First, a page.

Which value refers to likelihood?

Hey there,

I hope you are able to help me. I'm not familiar with RStudio but have to use it for my MA thesis on uptalk in reality TV.

I did post hoc t-tests with emmeans and have the output. But I don't know which values indicate the likelihood of the factors I have tested. So my question is: Which of the values I put in bold stands for probability?

Here is an illustration of the number I got:

Scenario emmean SE df asymp.LCL asymp.UCL
Bachelor and Contestant 1.07 0.00967 Inf 1.052 1.09
Bachelorette and Contestant 1.07 0.01054 Inf 1.051 1.09
First Encounter 1.07 0.01098 Inf 1.046 1.09
Front Camera 1.11 0.00949 Inf 1.088 1.12
Group Conversation 1.05 0.00960 Inf 1.036 1.07
Introduction Video 1.08 0.01429 Inf 1.053 1.11
Monologue Bachelor nonEst NA NA NA NA
Monologue Bachelorette 1.11 0.01560 Inf 1.081 1.14

Thank you in advance and kind regards,

Ann-Kathrin

Hi @AngieBee, it is not clear what you are testing for, what is your model, is it a linear regression or? From the table none of the values are probability - you have a standard error, a lower and upper confidence bound (or limit I guess). But since we can't see what tests you are doing and on what model, it is difficult to say more.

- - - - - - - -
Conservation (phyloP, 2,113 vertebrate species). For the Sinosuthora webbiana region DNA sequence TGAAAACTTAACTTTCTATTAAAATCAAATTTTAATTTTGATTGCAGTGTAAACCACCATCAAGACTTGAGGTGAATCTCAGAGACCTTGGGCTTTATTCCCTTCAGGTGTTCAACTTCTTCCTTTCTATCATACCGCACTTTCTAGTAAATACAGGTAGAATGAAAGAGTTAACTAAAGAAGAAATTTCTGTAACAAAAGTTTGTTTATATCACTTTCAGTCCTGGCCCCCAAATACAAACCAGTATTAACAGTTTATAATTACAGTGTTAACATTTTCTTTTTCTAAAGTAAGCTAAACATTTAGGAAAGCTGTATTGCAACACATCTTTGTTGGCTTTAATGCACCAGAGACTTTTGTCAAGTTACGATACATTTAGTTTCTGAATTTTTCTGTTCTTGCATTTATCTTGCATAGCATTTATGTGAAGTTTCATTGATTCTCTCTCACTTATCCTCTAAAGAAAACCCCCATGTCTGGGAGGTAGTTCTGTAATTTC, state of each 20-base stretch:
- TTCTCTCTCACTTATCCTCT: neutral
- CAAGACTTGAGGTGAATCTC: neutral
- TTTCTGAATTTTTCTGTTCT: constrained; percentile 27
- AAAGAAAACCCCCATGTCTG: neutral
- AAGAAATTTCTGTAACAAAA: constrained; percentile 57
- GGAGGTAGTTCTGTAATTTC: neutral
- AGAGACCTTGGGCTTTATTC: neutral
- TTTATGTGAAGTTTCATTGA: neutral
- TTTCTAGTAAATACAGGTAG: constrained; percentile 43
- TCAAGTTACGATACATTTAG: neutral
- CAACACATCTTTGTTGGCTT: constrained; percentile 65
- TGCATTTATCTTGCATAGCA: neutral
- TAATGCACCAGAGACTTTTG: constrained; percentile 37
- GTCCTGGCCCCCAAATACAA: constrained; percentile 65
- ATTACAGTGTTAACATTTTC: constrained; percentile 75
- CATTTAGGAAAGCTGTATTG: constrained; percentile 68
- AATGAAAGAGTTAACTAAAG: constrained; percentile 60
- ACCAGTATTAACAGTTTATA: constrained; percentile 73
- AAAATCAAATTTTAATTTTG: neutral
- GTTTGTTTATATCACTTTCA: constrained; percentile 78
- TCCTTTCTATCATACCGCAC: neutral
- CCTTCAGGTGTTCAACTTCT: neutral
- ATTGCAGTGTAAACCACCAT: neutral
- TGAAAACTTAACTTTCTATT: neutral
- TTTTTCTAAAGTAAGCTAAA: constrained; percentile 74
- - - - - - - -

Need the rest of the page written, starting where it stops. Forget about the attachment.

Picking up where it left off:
Hi @valeri,

Thanks for your reply. I'm using linear mixed effects Models (glmer) to find out which characteristics are significant predictors of a particular linguistic feature. These characteristics have sub-categorizations. I have now determined which characteristics are significant predictors and would like to know which sub-categories trigger the feature more than other do, so I'm using t-tests with emmeans.
My problem is that I don't know how to deal with the output..does a higher emmean value refer to a higher occurrence of the feature and a lower emmean refer to a lower occurrence? At least this would be in line with my results...

Many thanks for helping me!

AngieBee

Hi @AngieBee!

emmeans has several detailed "vignettes" (long-form documentation essays) bundled with the package that can help you understand what it does and how to use it. Have you seen any of these yet? From within R, you can find them with the command, browseVignettes(package="emmeans"), or view them directly from the package page on CRAN.

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